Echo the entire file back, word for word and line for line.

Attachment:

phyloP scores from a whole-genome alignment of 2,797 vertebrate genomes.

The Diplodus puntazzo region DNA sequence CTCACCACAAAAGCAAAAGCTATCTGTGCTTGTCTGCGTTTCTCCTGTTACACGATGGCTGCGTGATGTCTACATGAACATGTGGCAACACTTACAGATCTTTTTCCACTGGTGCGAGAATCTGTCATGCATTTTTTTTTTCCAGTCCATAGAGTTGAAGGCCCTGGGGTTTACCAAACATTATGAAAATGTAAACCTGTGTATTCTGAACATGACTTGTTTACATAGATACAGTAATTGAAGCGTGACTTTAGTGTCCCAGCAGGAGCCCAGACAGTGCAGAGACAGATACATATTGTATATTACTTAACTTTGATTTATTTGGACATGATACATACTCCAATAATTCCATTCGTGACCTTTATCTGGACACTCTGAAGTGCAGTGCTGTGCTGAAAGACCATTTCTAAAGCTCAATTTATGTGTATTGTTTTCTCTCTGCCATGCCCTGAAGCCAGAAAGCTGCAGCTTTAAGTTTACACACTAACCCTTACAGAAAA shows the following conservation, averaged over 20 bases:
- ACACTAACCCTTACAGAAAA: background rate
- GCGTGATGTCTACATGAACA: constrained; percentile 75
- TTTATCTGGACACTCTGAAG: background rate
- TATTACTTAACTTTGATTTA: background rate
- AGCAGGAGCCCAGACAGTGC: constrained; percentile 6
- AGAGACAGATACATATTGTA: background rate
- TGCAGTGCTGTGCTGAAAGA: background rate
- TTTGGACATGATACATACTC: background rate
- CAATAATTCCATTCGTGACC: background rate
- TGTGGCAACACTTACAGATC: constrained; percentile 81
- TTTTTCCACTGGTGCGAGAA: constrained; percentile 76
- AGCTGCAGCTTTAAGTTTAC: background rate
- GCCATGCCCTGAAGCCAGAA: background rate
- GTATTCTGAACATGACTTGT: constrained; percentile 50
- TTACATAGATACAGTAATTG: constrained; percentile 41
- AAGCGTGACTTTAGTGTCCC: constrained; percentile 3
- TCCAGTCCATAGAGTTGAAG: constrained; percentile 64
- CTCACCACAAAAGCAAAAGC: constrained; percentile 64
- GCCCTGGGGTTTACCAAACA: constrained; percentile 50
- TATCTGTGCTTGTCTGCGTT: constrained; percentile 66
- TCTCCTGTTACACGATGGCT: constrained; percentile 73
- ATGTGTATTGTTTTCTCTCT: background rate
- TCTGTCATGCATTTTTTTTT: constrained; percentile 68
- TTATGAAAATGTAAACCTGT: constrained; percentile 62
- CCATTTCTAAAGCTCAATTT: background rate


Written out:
phyloP scores from a whole-genome alignment of 2,797 vertebrate genomes.

The Diplodus puntazzo region DNA sequence CTCACCACAAAAGCAAAAGCTATCTGTGCTTGTCTGCGTTTCTCCTGTTACACGATGGCTGCGTGATGTCTACATGAACATGTGGCAACACTTACAGATCTTTTTCCACTGGTGCGAGAATCTGTCATGCATTTTTTTTTTCCAGTCCATAGAGTTGAAGGCCCTGGGGTTTACCAAACATTATGAAAATGTAAACCTGTGTATTCTGAACATGACTTGTTTACATAGATACAGTAATTGAAGCGTGACTTTAGTGTCCCAGCAGGAGCCCAGACAGTGCAGAGACAGATACATATTGTATATTACTTAACTTTGATTTATTTGGACATGATACATACTCCAATAATTCCATTCGTGACCTTTATCTGGACACTCTGAAGTGCAGTGCTGTGCTGAAAGACCATTTCTAAAGCTCAATTTATGTGTATTGTTTTCTCTCTGCCATGCCCTGAAGCCAGAAAGCTGCAGCTTTAAGTTTACACACTAACCCTTACAGAAAA shows the following conservation, averaged over 20 bases:
- ACACTAACCCTTACAGAAAA: background rate
- GCGTGATGTCTACATGAACA: constrained; percentile 75
- TTTATCTGGACACTCTGAAG: background rate
- TATTACTTAACTTTGATTTA: background rate
- AGCAGGAGCCCAGACAGTGC: constrained; percentile 6
- AGAGACAGATACATATTGTA: background rate
- TGCAGTGCTGTGCTGAAAGA: background rate
- TTTGGACATGATACATACTC: background rate
- CAATAATTCCATTCGTGACC: background rate
- TGTGGCAACACTTACAGATC: constrained; percentile 81
- TTTTTCCACTGGTGCGAGAA: constrained; percentile 76
- AGCTGCAGCTTTAAGTTTAC: background rate
- GCCATGCCCTGAAGCCAGAA: background rate
- GTATTCTGAACATGACTTGT: constrained; percentile 50
- TTACATAGATACAGTAATTG: constrained; percentile 41
- AAGCGTGACTTTAGTGTCCC: constrained; percentile 3
- TCCAGTCCATAGAGTTGAAG: constrained; percentile 64
- CTCACCACAAAAGCAAAAGC: constrained; percentile 64
- GCCCTGGGGTTTACCAAACA: constrained; percentile 50
- TATCTGTGCTTGTCTGCGTT: constrained; percentile 66
- TCTCCTGTTACACGATGGCT: constrained; percentile 73
- ATGTGTATTGTTTTCTCTCT: background rate
- TCTGTCATGCATTTTTTTTT: constrained; percentile 68
- TTATGAAAATGTAAACCTGT: constrained; percentile 62
- CCATTTCTAAAGCTCAATTT: background rate